As Parashat Va’et’hanan opens, Moses is pleading for forgiveness, in order to be permitted to enter the promised land along with the rest of the Israelites. Moses’ request is unconditionally denied, but he is given a counter offer: he can look from a hilltop at the land he will never enter. Moses becomes a distant surveyor of the people’s relationship with God in the promised land, able to see but not experience their new reality.
At the end of the Torah portion, after God reminds Moses that he won’t get to enter into the promised land, and reminds Israelites of their promises to God, comes another reminder:
“For you are a people consecrated to the Lord your God: of all the peoples on Earth, the lord your God chose you to be his treasured people.”
In part, this is a beautiful sentiment; but as Mordecai Kaplan says, “chosenness always means the superiority of the chosen over the rejected, from the viewpoint of the chooser.” When taken into practice, it has the potential to elevate us above the rest, deems our religion and practices more meaningful. I worry that it creates this binary of chosen versus the rest; of “us” versus “them.” There is merit in being connected to a community, but also hazards in disconnecting from (and worse, looking down on) the larger world.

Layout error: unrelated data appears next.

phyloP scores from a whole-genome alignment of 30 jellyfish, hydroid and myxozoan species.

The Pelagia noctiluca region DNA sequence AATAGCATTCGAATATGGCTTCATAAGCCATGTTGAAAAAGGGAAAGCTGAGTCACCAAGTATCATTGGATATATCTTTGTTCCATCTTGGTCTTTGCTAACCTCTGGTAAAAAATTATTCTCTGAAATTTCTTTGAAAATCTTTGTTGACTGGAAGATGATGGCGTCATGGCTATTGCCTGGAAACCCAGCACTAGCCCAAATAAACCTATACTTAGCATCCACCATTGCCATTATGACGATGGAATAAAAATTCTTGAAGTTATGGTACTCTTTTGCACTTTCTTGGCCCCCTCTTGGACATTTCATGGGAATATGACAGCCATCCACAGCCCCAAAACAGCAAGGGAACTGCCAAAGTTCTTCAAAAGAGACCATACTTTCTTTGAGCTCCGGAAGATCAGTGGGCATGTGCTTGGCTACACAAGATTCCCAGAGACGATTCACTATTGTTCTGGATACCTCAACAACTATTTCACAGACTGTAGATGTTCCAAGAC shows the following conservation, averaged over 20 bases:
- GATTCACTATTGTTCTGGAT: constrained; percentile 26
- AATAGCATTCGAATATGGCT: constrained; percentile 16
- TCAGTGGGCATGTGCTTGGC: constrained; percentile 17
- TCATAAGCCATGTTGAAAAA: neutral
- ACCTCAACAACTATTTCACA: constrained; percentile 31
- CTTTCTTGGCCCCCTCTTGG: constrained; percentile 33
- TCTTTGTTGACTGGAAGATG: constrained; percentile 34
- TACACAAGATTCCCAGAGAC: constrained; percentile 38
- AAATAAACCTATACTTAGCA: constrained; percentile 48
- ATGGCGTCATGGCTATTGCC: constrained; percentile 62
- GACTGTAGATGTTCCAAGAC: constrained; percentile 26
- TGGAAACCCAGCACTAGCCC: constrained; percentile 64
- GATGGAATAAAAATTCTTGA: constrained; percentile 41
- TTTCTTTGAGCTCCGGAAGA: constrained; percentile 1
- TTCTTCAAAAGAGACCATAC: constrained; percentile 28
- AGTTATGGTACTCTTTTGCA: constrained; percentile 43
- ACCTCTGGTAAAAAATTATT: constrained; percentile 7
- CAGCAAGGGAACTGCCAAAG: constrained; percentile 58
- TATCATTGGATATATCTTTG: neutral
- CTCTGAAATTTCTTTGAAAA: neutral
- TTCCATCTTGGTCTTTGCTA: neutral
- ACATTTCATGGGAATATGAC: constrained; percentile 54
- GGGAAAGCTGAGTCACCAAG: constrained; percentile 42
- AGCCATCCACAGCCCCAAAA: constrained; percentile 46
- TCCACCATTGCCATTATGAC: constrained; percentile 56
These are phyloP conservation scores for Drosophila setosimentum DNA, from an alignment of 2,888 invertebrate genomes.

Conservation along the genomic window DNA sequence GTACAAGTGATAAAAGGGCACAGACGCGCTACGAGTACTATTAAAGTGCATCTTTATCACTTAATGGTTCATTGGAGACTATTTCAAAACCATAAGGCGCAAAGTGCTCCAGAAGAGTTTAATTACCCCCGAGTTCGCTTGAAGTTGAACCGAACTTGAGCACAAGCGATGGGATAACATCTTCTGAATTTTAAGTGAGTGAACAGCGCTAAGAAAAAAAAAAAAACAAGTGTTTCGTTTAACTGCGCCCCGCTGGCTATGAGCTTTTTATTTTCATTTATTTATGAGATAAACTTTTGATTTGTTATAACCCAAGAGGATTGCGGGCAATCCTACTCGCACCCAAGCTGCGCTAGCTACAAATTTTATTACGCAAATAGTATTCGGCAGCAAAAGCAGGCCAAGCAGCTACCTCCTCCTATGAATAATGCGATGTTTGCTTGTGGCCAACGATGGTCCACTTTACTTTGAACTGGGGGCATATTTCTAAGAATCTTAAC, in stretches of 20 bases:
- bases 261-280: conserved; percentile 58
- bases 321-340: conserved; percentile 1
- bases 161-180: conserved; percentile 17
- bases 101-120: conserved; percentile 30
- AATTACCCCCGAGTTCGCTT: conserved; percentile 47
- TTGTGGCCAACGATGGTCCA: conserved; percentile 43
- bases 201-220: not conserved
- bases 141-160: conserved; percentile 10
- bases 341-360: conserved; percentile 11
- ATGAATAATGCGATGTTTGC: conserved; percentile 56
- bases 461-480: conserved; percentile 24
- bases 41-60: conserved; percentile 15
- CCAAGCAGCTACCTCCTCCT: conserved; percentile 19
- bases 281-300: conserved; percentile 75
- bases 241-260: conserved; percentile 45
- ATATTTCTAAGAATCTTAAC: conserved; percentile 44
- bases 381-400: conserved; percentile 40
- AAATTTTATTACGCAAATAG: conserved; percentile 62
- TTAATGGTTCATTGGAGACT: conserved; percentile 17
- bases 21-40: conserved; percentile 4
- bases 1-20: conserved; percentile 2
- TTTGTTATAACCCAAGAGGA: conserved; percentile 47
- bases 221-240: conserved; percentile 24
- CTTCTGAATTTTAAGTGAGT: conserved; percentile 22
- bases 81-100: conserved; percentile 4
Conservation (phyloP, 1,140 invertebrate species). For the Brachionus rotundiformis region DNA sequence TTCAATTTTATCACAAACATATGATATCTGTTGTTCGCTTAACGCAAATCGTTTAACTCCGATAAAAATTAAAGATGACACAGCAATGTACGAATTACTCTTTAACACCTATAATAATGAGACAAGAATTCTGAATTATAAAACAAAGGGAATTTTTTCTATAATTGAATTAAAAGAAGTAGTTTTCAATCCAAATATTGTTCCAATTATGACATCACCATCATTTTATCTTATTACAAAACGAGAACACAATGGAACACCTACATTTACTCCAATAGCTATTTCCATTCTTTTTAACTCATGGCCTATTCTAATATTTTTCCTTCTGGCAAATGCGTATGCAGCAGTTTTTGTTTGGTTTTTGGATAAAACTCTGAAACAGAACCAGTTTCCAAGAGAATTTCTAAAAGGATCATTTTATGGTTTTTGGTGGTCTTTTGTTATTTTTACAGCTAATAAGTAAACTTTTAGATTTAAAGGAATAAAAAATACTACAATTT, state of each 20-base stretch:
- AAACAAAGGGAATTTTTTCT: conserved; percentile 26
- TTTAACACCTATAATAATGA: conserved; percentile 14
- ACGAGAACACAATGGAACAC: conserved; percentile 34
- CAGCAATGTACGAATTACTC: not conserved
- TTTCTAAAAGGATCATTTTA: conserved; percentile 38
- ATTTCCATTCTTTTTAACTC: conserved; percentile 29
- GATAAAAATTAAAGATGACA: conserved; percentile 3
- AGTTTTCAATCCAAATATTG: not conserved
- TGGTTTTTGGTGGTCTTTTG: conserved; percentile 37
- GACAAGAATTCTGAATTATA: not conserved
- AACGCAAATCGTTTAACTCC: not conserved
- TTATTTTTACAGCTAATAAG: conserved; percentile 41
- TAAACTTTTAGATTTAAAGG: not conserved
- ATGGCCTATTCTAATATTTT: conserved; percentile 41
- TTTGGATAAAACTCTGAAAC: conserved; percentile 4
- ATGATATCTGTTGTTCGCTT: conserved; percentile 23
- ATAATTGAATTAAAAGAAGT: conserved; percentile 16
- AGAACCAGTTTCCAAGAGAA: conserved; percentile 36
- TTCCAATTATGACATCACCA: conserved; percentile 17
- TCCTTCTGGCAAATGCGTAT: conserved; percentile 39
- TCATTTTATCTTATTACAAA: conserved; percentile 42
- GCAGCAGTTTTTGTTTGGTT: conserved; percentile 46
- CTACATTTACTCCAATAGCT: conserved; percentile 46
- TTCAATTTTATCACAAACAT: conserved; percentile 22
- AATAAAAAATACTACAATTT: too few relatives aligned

So how are we to accept that our texts, over and over again, assert this idea of chosenness, without falling into the trap of collective superiority?
Kaplan rejects this reading of chosenness. Instead, he argues that the Jewish path is one among many ways to reach the same humanistic values that lay at the core of many religions. We may have a unique bond with God, but that doesn’t mean we have the only bond.
I think Va’et’hanan gives us an instruction manual for how to act in relationships- how not to fall into the trap of creating separateness with chosenness. I like to think about the relationship between God and the Israelites as a sort of model for deep, committed relationships between human beings… not just those like us, but all humans.
“If you search for the Lord your God, you will find him, seek him with all your heart and all your soul.”
We will find God only when we are open to the process of learning about God, and only if we seek with all our heart and all our soul. The word used for seeking is tidreshnu, which shares a root with the word drash, the term used to describe searching for layers of meaning in the Torah. Our search in this relationship is not surface level. We must delve deeper. When entering a relationship, this teaches us not only to have empathy, but also to go deeper, seeing others as they see themselves. To search the many layers that contribute to a person’s being, to enter into relationships with an open heart.
Remember Moses at the beginning of this portion? Sitting upon the hill, looking down at the promised land? Moses becomes an observer. When we enter into relationships with minimal awareness or concern for one another, I worry we may become that man in the distance, trying to understand but not able to fully experience.